Robert Redford, my early teen crush, appeared in January to help me celebrate my 54th birthday. He sealed the deal.  I’d had a crush on him before he was even a star, when he was in Inside Daisy Clover and This Property is Condemned with Natalie Wood, before he’d so much as met Paul Newman  And Robert hasn’t aged too well, either.  So he makes me feel better about that, too.  The list of the crushes of my life goes on across the cover pages of AARP Magazine.  The list for men is equally impressive, but that’s for them and their apple tree memories.

And so on my 54th birthday as I read the interview with Robert (or Bob as I called him in my later day apple tree-equivalent),  I thought:

“You know, this organization is doing good things.”

And I continued to think (hey, I can multi-think!):  “They will protect me in my dotage, when I need Social Security and Medicare!”  And so I joined.

So imagine my surprise when I got this month’s issue:  Sharon Osborne was on the cover.  I can say with absolute certainty:  I never had a crush on Sharon.  I never had a crush on Ozzie.  In fact, I never quite understood why anyone would spend their time with either of them without mind altering drugs.

So as an official AARP member, I have a question:

Who put Sharon Osborne on the cover of AARP?

Probably more importantly, however, are these questions:

Who the HELL at AARP decided that it is okie dokie  to

(1) totally abandon  their position on Social Security and Medicare that AARP has held since the Civil War (“LEAVE IT THE FUCK ALONE!” is what I recall seeing on their posters and position papers);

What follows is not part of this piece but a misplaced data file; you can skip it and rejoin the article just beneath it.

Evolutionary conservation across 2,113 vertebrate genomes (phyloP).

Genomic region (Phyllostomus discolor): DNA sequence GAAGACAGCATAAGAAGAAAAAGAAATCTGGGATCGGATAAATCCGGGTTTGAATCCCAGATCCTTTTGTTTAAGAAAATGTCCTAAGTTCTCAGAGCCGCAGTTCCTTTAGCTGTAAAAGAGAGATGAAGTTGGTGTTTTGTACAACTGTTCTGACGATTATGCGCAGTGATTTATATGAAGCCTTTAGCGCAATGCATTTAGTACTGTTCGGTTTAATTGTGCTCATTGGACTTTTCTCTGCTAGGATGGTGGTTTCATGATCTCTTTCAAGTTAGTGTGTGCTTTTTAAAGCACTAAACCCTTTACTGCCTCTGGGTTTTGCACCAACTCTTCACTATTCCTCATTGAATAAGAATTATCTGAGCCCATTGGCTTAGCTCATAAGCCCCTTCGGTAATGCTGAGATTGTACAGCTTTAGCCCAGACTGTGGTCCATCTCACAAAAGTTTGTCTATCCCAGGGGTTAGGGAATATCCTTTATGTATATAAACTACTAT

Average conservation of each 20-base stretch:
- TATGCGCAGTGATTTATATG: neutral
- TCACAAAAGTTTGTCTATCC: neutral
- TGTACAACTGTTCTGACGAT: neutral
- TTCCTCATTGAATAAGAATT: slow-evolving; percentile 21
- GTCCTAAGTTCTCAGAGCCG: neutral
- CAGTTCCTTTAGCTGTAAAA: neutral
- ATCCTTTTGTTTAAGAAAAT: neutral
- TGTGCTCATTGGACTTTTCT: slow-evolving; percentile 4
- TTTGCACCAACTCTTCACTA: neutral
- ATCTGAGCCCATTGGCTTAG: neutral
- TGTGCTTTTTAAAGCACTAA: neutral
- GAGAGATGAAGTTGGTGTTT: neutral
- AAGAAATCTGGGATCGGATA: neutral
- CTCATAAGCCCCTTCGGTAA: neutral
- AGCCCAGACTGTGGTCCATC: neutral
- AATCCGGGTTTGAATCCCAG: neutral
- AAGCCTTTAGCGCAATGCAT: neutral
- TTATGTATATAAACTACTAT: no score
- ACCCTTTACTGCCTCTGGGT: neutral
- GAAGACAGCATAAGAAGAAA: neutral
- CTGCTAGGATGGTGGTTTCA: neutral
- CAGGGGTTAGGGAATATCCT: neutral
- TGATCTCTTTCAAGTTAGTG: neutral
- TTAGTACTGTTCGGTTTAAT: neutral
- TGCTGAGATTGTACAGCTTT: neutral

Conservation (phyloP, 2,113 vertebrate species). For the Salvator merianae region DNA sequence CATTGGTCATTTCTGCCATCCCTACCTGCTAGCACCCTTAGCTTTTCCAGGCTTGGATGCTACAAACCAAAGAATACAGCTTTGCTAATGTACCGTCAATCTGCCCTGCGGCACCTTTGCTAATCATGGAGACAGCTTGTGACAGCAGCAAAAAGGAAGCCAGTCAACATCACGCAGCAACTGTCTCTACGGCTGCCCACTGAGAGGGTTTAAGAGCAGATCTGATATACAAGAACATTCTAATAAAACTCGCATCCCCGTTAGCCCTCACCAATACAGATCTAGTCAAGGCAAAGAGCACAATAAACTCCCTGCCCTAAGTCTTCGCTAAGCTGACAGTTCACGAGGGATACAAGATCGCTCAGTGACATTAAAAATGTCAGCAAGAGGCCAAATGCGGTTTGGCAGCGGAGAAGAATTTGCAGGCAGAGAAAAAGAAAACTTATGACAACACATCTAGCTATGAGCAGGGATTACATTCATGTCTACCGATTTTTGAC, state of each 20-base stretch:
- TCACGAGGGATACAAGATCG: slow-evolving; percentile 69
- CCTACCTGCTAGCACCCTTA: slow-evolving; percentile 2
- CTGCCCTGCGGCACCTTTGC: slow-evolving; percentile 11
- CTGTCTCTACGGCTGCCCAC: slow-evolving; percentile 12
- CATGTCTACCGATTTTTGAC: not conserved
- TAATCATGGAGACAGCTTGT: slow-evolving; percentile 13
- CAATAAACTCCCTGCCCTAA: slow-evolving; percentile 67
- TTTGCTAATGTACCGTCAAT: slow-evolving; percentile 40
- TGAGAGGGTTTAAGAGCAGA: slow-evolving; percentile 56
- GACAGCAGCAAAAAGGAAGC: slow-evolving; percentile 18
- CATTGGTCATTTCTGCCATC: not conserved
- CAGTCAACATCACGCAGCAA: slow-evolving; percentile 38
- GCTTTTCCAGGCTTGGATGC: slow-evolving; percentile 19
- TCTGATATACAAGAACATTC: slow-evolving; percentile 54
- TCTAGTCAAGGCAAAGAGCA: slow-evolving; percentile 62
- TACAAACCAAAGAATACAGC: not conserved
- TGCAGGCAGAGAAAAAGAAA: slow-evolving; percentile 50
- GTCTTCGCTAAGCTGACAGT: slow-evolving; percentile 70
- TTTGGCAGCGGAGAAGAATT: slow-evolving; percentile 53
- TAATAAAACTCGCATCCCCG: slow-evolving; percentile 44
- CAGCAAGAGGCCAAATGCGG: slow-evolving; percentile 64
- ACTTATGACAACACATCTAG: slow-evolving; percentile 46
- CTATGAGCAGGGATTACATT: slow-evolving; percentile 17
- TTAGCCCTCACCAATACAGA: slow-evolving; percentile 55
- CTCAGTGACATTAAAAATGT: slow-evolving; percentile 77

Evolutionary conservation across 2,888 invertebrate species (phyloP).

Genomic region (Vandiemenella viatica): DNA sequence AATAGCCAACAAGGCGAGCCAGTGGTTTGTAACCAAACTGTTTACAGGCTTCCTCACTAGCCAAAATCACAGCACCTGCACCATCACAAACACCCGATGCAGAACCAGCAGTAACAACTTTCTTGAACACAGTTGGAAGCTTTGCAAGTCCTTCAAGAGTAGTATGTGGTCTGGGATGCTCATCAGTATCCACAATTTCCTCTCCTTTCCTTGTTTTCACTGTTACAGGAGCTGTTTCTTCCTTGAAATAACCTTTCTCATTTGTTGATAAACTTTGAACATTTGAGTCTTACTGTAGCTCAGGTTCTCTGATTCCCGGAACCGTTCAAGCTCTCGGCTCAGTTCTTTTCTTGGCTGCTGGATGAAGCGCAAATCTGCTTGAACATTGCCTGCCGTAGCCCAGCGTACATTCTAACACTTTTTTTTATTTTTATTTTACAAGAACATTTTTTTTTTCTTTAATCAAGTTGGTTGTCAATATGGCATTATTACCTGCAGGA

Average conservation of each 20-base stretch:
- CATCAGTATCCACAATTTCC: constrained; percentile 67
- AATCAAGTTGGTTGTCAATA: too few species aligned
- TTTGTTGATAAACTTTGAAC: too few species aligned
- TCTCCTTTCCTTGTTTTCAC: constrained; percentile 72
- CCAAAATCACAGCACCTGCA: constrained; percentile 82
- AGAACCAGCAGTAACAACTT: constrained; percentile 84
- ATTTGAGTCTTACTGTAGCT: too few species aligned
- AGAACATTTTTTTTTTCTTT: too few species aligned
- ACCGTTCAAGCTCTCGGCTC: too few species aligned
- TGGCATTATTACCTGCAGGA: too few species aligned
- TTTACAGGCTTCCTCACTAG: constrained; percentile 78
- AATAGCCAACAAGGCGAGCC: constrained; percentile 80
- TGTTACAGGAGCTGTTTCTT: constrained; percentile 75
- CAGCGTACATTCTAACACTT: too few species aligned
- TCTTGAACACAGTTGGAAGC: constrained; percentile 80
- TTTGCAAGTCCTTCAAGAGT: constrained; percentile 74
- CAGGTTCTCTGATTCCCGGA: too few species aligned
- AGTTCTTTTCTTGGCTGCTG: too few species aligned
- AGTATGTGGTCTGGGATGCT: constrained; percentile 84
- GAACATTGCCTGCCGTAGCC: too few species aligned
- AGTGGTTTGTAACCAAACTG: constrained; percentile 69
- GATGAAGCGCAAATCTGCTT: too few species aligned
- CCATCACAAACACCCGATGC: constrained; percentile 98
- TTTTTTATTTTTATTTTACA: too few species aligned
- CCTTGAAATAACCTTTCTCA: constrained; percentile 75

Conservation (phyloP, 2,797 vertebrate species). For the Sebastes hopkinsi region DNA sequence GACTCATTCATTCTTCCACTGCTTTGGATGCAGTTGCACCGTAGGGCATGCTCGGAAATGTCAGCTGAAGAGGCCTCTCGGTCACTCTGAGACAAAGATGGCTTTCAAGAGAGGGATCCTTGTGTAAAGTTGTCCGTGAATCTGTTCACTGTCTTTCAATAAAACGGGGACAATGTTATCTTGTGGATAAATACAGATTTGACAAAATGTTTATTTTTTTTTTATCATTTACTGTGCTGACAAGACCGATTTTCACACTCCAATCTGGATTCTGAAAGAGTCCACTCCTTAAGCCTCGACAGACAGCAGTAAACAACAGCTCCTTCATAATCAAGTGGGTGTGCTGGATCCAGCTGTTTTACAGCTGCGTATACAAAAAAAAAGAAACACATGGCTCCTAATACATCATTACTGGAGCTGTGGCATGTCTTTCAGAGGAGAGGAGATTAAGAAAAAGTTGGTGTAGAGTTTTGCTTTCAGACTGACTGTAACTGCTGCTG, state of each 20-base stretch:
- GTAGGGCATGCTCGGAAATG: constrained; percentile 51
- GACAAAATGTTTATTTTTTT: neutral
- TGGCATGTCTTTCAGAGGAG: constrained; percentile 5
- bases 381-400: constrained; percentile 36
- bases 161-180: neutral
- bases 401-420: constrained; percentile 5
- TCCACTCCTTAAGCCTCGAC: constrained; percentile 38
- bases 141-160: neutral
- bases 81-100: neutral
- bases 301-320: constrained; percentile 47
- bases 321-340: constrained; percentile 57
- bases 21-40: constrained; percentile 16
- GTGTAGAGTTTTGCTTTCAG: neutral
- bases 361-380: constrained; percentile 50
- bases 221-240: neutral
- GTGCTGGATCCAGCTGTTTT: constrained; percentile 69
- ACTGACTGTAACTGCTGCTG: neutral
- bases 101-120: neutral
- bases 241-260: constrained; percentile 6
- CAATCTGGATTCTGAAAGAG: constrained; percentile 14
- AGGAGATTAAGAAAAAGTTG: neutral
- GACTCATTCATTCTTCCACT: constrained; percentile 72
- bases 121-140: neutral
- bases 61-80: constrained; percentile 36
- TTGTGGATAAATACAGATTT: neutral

(2) screw over AARP’s entire middle-aging clientele, including newly minted and especially funny bloggers, and

(3) support cuts in Social Security that will leave millions of elderly people in poverty in years to come?

The answer to these questions?  They obviously inhaled.  A lot.  Residual effects from illegal drugs ingested between 1968 and 1978 have begun to take control of their minds.  And that is not my fault.  Don’t penalize me and my fellow middle-agers  for your folly.

We middle-aging folks need to get a hold of the folks who are reconsidering their positions on Social Security and give them a nice California Chardonnay to clear their heads.  Because we need the real folks at AARP to get back in charge.

Sharon and Ozzie will do okay without you.  The rest of us won’t.

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Tea for you?

I just hate it when common sense gets into the way of a political movement, don’t you?  And so, I need help, because there is one thing I don’t understand about the modern Tea Party Movement.

Why do they use teabags?